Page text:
Wed | Jun 23, 2021

Military graduation attracts proud families, friends

Published:Saturday | March 17, 2012 | 12:00 AM
Top female recruit, Julene Jarrett.
Top female recruit, Julene Jarrett, collects her plaque from National Security Minister Peter Bunting.
New soldiers on parade. PHOTOS BY CARL GILCHRIST
Top male recruit Orville Ellis with family and friends.
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Carl Gilchrist, Gleaner Writer

MONEAGUE, St Ann:IT'S AN occasion that scores of families look forward to each year: journeying to the Jamaica Defence Force (JDF) training camp in the cool hills of Moneague, St Ann, to watch their relatives emerge as more rounded and disciplined individuals after a period of intensive training.

All parking spaces are usually taken, as was the case last Saturday, as dozens of buses, crammed with well-wishers, travelled from all parts of Jamaica to witness the final phase of the transition of recruits to soldiers after 22 gruelling weeks.

Perched on the hillside overlooking the rectangle that hosted the passing-out parade, just about everyone had a wonderful view. Cameras clicked almost non-stop. Umbrellas shielded some from the scorching three o'clock sun until some clouds made it more bearable.

joyous occasion

It was a joyous occasion all around, made even more so by the utterances of some persons.

"Mi cyaa see him!, Mi cyaa see!" one mother cried frantically as the recruits marched up the hill to enter the open area.

"See him deh! See him deh!" a female relative beside her responded, while pointing and trying to steer the woman's view in the right direction.

Joy overcame her, and the brightness of her face almost rivalled that of the sun as she spotted her son in the crisp khaki uniform, marching in unison with the others. And the cameras clicked away.

More was to come. When all 122 soldiers gathered for a group shot for all who cared, one young lady snapped several shots, but somehow couldn't spot her brother in the pictures, try as she might, even though she had spotted him in the group. Frustrated, she finally gave up, hissed her teeth and turned away, muttering: "Anyway, him mus inna it!"

Among the 160 recruits who started the 22-week training programme in October last year was St Ann native, 24-year-old Brown's Town High School past student, Julene Jarrett, who enlisted despite holding a diploma in early childhood education.

Jarrett, now a private in the army after the passing-out parade, not only made the final cut of 122 recruits who completed training, but emerged as top recruit - female.

Her counterpart top recruit male is 22-year-old Balaclava High School past student, Orville Ellis.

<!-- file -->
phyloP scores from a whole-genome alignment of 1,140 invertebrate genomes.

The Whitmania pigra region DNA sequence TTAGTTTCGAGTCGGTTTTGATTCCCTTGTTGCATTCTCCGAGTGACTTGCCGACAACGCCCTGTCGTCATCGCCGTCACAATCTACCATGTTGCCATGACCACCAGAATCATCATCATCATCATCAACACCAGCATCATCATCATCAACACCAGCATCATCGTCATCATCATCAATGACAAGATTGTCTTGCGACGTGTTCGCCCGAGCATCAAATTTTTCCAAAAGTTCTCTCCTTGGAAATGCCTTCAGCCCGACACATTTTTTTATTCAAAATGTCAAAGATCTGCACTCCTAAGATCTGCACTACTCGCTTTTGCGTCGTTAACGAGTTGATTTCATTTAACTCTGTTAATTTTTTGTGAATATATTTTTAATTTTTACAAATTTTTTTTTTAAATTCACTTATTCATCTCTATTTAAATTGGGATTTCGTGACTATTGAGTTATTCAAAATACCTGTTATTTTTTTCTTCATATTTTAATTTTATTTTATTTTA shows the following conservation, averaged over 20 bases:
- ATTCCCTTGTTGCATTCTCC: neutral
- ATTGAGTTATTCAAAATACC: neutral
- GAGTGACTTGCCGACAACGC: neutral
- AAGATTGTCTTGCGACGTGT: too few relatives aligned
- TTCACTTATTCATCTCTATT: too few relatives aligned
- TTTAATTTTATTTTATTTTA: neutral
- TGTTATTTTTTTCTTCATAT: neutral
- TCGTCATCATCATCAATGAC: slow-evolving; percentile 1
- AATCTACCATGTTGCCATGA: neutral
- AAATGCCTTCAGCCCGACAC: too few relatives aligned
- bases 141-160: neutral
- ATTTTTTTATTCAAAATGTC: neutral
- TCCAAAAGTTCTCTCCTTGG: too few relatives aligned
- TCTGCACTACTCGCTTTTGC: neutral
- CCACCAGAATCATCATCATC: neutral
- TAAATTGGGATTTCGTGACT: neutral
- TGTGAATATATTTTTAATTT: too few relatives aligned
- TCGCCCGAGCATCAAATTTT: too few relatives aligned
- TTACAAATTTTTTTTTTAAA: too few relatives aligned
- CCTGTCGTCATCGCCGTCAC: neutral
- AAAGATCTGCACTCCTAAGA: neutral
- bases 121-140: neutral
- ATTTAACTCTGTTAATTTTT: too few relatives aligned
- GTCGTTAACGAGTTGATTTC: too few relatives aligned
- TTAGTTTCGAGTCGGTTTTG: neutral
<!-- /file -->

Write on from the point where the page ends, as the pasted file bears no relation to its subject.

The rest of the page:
With her diploma, Jarrett was headed for the classroom while Ellis told The Gleaner he loves the construction industry and would have chosen that field. Their enlistment in the JDF, however, has opened up a world of opportunities that spans over 50 skill areas, which include computer, mechanical, electrical, videography, photography, telecommunications, medical and dental, and even construction, among others.

fascinating

Jarrett told The Gleaner after the passing-out parade: "If I wasn't in the army, I would definitely be teaching. But I chose to become a soldier because I find it very fascinating. Also, I want to serve the people of Jamaica as a member of the Jamaica Defence Force and to help quell crime and violence."

Already, she has benefited from the experience of being in the army as she has learned something new: how to swim.

"I could not swim, I was a non-swimmer, but within two weeks, I managed to get past it and was successful. I had a fear at first, but then I managed to get over my fear and get on with it," Jarrett said.

On being top female recruit, she said: "To be the top female recruit, it's tremendous! I had to work really hard, put out the best, while being a role model for others to see and also to help motivate them. I carried out my duties and met the standards and requirements that enabled me to be in this position now."

The hard course has also taught her another thing: determination. She hopes to use this, among other lessons, to stay atop the field as she charts a career in the army.

Ellis, in the meanwhile, said he followed in the footsteps of an older brother by enlisting in the army. He enlisted on the back of some disciplined upbringing at home, and this helped him to emerge as top male recruit.

"This level of discipline is coming from home. My parents got me to be very disciplined so I was a very disciplined individual before I came to the JDF," explained Ellis.

rural@gleanerjm.com